Jews in Italy Laud Move Banning Defamation of Religious Groups

The Council of the Union of Italian Jewish Communities expressed gratification today over amendments to the Italian criminal code, soon to be presented to Parliament, which would make it a criminal offense to commit any action violating the principle of equality of all citizens without regard to religious, ethnic or political considerations.

The amendments also would ban defamation or insults against ethnic and religious groups in Italy. Absence of such restrictions has led to repeated incidents involving Italian Jews, one of the more damaging ones being the incident last year involving a Turin judge, Giovanni Durando, who is also editor of a periodical, the Voice of Justice.

The periodical in its May 6, 1961 issue published an article fiercely attacking the trial in Jerusalem of Adolf Eichmann which included many defamations, including the charge that Jews were “totally deprived of any sense of morality.” The magistrate was accused of militant anti-Semitism but he was acquitted.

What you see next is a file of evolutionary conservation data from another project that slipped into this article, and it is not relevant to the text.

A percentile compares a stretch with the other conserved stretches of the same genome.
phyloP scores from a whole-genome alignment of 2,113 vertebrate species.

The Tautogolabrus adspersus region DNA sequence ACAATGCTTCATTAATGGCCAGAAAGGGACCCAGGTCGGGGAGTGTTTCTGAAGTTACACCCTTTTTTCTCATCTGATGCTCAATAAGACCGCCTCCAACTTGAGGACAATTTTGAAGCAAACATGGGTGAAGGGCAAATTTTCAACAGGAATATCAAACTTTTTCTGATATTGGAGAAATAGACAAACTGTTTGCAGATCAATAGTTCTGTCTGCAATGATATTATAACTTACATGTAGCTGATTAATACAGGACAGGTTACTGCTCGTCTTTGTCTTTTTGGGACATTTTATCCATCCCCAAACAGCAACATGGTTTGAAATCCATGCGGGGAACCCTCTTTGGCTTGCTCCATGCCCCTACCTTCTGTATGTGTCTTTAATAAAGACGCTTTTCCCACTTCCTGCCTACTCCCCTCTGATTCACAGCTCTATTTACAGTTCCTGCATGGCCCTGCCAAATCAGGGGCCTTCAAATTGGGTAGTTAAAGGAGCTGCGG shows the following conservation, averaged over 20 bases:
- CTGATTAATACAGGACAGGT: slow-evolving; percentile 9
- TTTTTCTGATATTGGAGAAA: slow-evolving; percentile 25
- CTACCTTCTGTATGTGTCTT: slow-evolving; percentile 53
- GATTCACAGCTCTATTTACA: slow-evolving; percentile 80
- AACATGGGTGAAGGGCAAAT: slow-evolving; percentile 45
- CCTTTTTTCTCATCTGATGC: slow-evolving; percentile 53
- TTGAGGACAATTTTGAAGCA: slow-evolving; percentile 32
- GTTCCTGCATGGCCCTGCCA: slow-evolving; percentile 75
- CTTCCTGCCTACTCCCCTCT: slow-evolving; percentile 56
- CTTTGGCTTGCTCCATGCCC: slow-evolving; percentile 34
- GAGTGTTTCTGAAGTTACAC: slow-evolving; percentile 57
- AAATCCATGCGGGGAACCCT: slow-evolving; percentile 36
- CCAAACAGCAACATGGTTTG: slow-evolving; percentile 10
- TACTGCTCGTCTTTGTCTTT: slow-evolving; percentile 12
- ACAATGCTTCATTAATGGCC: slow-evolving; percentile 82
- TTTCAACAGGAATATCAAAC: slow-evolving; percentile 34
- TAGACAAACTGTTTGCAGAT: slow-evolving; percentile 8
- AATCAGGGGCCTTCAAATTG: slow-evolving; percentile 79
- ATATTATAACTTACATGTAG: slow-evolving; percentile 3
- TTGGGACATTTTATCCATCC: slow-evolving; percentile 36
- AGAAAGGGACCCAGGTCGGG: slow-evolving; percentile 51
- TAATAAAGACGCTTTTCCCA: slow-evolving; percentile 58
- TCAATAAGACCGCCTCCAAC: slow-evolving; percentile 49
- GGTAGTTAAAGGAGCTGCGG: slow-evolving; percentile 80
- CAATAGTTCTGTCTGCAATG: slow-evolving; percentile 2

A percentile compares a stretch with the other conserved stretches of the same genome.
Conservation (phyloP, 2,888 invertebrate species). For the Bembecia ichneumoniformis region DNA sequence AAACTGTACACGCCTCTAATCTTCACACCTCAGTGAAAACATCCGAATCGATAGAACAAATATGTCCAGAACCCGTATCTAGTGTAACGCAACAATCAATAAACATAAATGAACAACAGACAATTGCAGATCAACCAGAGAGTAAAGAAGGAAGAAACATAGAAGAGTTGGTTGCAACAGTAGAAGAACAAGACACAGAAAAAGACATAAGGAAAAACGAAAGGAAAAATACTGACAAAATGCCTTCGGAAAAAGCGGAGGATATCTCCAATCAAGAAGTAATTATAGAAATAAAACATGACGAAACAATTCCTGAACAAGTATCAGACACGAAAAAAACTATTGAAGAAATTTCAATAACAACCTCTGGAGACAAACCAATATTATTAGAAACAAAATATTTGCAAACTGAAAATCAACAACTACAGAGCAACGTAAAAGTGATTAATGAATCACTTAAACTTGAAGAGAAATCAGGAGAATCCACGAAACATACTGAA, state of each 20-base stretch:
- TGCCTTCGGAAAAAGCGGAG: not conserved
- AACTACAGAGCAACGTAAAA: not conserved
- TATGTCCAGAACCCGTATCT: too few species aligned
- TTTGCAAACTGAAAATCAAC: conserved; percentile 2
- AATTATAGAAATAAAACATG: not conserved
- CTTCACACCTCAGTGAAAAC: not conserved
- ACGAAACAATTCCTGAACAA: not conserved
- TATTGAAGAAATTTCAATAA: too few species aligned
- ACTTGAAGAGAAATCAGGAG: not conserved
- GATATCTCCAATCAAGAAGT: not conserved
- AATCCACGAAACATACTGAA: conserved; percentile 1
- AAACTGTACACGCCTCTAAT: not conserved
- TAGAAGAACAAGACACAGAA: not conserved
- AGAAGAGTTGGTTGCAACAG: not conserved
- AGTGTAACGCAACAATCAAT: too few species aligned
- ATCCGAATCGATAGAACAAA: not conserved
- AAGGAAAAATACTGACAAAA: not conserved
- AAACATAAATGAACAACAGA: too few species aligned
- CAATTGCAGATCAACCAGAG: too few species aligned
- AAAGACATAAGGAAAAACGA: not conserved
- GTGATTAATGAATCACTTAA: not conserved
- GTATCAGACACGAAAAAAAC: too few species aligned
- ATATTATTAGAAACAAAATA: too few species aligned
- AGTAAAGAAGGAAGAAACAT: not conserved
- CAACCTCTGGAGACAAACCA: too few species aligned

The amendments also would establish complete parity of all religious groups in Italy concerning the severity of sanctions for acts of contempt, abuse or invectives directed against the divinity of other religious groups, religious symbols and related matters. Under present law, the penal code makes distinctions between the “state” religion, Catholicism, and “other confessions of faith.” Similar acts against the memory of the dead also would be punishable under the amendments.

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